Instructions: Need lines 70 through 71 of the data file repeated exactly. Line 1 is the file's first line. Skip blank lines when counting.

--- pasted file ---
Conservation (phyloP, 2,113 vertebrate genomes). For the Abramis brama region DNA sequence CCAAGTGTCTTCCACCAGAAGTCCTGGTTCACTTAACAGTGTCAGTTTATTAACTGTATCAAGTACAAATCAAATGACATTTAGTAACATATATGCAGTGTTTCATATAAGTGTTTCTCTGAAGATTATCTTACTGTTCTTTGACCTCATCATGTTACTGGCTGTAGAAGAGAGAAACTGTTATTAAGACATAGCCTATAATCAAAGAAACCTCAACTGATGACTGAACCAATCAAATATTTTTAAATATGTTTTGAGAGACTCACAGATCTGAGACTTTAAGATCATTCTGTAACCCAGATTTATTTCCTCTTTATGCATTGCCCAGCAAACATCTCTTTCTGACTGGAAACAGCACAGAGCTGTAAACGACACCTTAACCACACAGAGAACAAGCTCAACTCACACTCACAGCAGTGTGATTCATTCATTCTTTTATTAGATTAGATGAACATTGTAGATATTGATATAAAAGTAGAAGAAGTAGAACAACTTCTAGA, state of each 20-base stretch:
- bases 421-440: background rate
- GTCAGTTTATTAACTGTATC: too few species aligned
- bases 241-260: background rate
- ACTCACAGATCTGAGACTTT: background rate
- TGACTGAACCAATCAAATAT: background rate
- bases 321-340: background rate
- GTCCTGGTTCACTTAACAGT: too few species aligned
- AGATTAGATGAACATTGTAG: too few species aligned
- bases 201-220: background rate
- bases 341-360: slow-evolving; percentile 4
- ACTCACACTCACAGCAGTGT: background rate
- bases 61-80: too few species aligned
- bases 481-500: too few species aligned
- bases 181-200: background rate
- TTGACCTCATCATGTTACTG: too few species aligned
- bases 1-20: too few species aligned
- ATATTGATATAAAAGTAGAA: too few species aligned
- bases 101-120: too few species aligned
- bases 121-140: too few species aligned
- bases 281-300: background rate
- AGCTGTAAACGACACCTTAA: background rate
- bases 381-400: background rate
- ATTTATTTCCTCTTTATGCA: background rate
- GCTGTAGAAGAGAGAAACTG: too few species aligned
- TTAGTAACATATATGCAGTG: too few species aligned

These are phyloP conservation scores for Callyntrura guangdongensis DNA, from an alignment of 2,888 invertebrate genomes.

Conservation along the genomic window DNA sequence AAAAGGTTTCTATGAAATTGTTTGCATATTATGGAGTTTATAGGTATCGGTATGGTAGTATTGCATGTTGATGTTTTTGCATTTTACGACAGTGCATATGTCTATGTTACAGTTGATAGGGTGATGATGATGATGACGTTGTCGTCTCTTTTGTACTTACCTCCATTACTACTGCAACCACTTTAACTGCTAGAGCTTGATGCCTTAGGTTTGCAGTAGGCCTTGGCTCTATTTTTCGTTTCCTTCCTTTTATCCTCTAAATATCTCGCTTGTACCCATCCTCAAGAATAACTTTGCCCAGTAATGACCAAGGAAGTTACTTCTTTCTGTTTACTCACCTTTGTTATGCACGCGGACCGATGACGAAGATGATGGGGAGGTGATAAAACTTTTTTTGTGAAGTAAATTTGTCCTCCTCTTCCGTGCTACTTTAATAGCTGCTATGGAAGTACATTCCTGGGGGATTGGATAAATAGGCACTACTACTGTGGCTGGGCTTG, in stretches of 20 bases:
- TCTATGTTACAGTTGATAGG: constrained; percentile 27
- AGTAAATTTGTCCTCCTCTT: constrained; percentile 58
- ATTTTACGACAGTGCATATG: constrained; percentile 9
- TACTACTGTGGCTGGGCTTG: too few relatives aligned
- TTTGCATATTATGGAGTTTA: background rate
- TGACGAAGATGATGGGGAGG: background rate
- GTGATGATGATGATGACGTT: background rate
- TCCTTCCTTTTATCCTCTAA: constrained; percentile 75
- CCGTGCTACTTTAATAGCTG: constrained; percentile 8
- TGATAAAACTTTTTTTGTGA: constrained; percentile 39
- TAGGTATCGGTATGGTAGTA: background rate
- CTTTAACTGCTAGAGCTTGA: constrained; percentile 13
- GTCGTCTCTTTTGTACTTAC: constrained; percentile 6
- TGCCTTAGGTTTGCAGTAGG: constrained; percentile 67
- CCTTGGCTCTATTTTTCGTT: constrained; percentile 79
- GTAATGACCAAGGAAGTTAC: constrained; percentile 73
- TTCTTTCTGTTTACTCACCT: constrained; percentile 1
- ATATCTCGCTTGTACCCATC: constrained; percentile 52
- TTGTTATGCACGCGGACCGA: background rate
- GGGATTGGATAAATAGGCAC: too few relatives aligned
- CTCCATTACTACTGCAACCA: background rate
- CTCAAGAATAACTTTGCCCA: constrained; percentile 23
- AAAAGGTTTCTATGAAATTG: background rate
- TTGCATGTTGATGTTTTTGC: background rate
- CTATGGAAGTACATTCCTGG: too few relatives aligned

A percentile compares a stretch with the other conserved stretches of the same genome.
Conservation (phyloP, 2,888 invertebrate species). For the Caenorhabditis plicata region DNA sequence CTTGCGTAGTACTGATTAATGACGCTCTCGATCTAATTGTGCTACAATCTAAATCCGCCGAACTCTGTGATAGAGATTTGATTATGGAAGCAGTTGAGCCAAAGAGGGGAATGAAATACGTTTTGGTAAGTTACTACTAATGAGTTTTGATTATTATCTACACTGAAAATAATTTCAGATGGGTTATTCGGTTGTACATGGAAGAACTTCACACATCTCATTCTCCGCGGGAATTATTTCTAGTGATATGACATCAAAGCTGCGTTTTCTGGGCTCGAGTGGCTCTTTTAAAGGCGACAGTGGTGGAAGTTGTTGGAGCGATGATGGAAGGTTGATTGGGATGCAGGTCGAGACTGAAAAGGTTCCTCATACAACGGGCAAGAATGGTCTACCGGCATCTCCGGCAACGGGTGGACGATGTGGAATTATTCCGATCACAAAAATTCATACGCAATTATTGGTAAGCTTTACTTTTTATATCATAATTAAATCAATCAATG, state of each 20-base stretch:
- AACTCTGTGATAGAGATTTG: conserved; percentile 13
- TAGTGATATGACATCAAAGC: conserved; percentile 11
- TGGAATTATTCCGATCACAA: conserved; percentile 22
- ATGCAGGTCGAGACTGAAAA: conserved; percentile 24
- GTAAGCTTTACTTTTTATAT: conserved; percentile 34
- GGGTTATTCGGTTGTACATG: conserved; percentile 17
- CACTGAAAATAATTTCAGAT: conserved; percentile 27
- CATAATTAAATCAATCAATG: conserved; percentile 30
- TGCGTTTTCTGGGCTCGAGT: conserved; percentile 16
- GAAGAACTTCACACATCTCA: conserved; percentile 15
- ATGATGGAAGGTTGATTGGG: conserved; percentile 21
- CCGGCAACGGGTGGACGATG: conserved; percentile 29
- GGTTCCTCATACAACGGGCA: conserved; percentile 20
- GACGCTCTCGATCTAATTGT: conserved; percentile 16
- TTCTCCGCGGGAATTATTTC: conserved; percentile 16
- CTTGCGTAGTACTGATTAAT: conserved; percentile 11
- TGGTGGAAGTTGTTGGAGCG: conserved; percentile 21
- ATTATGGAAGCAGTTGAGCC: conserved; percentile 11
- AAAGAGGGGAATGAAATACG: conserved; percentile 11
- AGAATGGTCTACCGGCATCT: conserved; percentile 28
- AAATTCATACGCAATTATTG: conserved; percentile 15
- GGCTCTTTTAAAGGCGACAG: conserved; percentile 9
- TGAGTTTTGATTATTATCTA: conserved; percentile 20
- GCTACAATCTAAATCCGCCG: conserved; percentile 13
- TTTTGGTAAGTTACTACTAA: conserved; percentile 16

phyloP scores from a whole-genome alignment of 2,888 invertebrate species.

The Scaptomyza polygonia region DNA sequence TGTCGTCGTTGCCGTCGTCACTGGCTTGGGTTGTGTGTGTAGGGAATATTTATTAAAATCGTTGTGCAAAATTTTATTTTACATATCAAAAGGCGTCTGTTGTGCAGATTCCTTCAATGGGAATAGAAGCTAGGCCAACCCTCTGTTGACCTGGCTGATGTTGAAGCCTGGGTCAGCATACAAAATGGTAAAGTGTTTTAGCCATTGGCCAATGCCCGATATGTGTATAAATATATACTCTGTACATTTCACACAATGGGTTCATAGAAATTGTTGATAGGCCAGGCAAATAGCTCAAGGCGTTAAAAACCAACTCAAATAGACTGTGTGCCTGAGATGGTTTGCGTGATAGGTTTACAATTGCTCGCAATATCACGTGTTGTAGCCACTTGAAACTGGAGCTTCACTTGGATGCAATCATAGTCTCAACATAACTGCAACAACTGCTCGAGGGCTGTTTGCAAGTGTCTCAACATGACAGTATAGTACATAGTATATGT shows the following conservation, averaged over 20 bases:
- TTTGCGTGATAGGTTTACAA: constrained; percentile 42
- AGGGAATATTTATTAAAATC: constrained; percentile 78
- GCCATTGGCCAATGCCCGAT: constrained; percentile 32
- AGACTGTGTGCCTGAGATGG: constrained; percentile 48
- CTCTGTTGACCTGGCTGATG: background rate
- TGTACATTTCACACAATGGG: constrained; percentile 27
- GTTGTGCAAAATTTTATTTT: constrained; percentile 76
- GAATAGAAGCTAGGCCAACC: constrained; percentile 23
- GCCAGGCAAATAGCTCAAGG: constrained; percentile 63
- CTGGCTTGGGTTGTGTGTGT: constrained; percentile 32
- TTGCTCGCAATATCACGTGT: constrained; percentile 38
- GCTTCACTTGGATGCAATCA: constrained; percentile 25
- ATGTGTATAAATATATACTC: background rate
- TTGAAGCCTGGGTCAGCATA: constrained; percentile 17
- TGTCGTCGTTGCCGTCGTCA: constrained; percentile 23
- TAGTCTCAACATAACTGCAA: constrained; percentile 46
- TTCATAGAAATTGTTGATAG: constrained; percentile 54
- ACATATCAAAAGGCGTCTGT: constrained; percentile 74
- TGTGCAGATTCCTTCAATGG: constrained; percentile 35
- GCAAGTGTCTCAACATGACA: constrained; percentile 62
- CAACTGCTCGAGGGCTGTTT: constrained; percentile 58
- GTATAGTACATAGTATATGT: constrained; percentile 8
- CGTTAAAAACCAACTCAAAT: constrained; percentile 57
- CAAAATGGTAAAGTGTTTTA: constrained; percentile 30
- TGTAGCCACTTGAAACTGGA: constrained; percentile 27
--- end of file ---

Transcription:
- TTCTCCGCGGGAATTATTTC: conserved; percentile 16
- CTTGCGTAGTACTGATTAAT: conserved; percentile 11